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Comment on Euractiv: The forestry practices of today severely damage both climate and biodiversity

Logged woodland key habitat in what was proposed to become a nature reserve close to the lake Risten in the municipality of Åtvidaberg, Sweden. The logging was conducted by Sweden’s largest FSC certified forest owner association, Södra. Photo: Mikael Schulin.

Protect the Forest, Greenpeace Sweden, Fern, Biofuelwatch, Robin Wood and Global Forest Coalition wrote that Sweden’s forest policy is wreaking havoc in an opinion piece in Euractiv on 26 February 2020. Herman Sundqvist, Director-General of the Swedish Forest Agency, replied and wrote that environmental measures in the Swedish forests will continue to be strong. Now, the six NGOs give their side of the story.

Contrary to what Herman Sundqvist, Director-General of the Swedish Forest Agency, claims in an opinion piece in Euractiv, the reality of the Swedish forests and forestry is extremely disturbing. The forestry practices of today severely damage both climate and biodiversity. The Swedish Forest Agency’s work with nature conservation has deteriorated under Sundqvist’s supervision.

In 2017, Director-General Sundqvist suspended the inventory of woodland key habitats in northwestern Sweden. The decision received massive criticism from scientists, officials from the Swedish Forest Agency, the County Administrative Boards, and non-profit conservation organizations. During the one-year long suspension, the Swedish Forest Agency developed a new inventory method for northwestern Sweden, which allowed felling in forest areas which previously were registered as woodland key habitats.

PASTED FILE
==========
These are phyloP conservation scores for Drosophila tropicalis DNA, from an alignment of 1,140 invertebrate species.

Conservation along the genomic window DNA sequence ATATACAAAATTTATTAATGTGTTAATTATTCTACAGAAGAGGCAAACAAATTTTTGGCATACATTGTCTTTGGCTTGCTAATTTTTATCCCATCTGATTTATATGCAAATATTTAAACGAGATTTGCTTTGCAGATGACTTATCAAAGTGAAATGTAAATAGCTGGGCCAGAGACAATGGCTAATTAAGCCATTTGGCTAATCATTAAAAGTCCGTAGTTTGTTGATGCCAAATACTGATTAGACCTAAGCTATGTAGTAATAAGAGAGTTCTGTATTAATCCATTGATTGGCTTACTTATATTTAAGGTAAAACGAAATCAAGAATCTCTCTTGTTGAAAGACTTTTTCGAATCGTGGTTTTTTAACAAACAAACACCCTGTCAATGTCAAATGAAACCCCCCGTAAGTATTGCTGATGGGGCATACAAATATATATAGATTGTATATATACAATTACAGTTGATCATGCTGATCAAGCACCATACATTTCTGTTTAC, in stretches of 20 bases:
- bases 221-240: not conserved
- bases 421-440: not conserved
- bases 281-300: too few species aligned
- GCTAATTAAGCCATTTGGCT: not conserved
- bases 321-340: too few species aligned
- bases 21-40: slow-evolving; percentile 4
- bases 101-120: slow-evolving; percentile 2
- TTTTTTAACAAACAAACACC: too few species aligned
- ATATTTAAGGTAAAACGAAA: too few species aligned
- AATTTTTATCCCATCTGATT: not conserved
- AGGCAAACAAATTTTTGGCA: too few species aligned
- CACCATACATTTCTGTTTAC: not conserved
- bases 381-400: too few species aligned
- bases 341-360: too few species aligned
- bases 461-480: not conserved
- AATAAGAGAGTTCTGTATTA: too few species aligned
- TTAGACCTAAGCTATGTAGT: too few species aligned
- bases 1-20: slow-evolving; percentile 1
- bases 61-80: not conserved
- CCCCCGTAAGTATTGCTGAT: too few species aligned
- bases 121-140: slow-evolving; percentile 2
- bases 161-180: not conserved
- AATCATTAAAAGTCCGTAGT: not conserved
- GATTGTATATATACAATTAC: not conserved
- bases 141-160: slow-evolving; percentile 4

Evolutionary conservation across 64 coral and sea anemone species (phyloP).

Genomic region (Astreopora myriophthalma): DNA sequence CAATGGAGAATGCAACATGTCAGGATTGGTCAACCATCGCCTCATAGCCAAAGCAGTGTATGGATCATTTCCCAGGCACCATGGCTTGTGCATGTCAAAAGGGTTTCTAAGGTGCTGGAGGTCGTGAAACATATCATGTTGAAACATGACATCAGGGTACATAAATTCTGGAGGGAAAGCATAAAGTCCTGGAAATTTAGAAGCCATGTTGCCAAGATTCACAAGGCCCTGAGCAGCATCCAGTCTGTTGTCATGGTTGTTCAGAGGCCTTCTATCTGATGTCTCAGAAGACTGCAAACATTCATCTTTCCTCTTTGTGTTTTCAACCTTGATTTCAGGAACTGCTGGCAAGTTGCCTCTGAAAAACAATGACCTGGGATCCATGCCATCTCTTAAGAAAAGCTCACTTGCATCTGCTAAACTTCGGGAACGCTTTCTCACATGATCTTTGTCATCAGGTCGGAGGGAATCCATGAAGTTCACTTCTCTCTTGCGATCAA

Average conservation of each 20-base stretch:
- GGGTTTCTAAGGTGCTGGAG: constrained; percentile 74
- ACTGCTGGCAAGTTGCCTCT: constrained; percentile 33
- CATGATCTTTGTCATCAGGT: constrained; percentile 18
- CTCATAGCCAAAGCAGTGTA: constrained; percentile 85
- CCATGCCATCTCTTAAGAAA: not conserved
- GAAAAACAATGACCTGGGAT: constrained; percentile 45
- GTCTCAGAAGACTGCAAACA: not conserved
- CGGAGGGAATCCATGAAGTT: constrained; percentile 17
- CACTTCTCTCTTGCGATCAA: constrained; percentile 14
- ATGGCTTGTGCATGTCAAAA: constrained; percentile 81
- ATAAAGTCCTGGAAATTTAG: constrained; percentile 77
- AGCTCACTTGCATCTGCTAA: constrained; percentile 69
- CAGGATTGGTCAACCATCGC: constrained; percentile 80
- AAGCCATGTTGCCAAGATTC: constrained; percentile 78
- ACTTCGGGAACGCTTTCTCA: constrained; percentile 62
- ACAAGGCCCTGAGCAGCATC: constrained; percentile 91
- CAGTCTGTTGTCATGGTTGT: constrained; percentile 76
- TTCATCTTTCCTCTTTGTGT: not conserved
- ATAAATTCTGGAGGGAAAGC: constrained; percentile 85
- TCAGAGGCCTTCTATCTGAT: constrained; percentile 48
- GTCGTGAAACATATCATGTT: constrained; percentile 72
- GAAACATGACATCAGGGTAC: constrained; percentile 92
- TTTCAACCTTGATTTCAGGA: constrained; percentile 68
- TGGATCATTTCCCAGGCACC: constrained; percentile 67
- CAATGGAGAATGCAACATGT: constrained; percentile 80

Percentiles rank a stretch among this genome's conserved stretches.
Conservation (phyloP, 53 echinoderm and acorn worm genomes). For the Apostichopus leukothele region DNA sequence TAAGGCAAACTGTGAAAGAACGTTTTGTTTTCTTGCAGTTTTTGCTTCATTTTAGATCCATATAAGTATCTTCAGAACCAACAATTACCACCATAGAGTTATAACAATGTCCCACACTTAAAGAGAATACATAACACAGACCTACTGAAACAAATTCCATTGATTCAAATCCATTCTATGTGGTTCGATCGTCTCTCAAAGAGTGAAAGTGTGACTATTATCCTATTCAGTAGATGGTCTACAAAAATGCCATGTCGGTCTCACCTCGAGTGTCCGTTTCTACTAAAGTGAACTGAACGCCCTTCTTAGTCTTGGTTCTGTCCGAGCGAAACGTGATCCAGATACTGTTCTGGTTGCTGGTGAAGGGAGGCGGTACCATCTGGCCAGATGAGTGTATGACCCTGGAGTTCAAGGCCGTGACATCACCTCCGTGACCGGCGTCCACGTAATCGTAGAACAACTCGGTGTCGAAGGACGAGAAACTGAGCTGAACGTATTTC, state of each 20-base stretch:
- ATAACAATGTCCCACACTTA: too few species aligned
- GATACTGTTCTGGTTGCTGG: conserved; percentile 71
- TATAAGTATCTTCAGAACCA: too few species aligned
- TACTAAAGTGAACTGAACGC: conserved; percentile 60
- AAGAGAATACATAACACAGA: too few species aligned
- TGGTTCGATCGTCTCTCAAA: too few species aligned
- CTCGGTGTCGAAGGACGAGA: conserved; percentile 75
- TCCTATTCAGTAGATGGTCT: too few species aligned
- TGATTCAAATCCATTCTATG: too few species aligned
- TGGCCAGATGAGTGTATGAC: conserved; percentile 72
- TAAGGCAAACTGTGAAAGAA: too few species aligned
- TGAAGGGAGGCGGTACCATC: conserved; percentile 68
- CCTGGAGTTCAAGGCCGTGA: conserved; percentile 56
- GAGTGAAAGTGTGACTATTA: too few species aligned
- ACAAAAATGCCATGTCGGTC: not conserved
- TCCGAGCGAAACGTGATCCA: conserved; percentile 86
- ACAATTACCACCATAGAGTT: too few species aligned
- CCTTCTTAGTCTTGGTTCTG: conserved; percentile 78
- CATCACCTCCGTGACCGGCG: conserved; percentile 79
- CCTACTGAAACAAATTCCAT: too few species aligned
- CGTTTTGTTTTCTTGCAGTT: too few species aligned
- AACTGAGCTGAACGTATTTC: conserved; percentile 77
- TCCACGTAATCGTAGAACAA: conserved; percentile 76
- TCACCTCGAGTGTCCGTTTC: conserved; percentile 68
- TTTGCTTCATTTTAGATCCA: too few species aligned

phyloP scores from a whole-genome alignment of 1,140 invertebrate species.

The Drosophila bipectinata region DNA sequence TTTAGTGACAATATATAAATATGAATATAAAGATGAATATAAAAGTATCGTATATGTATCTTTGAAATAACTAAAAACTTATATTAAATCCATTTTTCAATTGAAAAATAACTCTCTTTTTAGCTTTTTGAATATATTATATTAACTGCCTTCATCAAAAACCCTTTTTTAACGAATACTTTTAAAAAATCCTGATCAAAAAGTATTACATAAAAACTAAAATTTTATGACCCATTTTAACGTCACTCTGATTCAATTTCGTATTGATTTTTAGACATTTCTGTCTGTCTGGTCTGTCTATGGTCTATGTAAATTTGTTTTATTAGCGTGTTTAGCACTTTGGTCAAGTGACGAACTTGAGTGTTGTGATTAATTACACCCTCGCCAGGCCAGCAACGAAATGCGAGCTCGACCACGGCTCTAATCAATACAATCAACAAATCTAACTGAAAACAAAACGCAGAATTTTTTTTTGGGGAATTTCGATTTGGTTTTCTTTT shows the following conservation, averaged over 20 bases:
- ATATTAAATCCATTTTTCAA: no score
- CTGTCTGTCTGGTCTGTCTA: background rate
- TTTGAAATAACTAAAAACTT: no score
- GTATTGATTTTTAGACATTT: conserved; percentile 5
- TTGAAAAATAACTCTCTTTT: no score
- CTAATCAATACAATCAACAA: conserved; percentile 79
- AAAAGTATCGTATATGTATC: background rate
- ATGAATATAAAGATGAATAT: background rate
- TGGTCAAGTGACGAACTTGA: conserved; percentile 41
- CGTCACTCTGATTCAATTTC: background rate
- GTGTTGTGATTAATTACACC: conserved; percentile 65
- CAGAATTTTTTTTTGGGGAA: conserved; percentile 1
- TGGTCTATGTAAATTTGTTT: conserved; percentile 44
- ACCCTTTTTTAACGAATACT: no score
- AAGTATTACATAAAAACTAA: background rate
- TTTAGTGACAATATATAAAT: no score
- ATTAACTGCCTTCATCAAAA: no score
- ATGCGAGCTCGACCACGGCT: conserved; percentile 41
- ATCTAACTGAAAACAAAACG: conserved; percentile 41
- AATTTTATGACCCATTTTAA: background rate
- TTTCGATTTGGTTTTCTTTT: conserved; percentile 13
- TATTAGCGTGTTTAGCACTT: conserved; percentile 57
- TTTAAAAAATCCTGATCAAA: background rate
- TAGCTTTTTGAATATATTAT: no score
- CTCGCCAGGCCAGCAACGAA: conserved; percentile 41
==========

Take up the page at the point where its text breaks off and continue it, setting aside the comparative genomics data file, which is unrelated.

During the last 20 years, it is estimated that about 55 000 hectares of woodland key habitats have been felled in northwestern Sweden. In addition, more than 300 000 hectares of continuity forests, i.e. natural forests that have never been subject to clear-cutting, have been notified for final felling since 2010.

The inventory of woodland key habitats, which is an important tool for mapping high conservation value forests, has been used for almost 30 years in Sweden. It provides necessary information about forest areas which is useful for authorities, scientists, landowners, forest certification organizations and non-profit organizations. The Swedish Forest Agency estimates that it is three times more common that unregistered woodland key habitats are notified for final felling than registered. This clearly shows that inventory and registration of woodland key habitats are important. Studies show that woodland key habitats in general are rich in biodiversity in terms of red-listed species and volume of dead wood. Why stop registering woodland key habitats when they are threatened by logging?

Biodiversity is highly ranked in opinion polls and Swedish people consider it important to protect high conservation value forests from harvesting. The Swedish Forest Agency risks eroding public and international consumer confidence if Director-General Sundqvist continues to dismantle the Agency’s nature conservation work.

The report that Director-General refers to is also heavily criticized by authorities, nature conservation scientists and the environmental movement. The report is strongly influenced by the forest industry and was not reviewed by nature conservation scientists before it was published.

Sundqvist raises misleading examples of nature conservation efforts and tools. In order to meet environmental targets, protected areas need to be long-term, functional and representative. To protect areas of special importance for the conservation of biodiversity is key.

Voluntary set-aside areas are not permanent, lack legal protection and are not always transparent. There are no consequences if these forest areas are cut down. Furthermore, there are no requirements of either ecological quality nor landscape functionality, which both are of utmost importance for protecting biodiversity.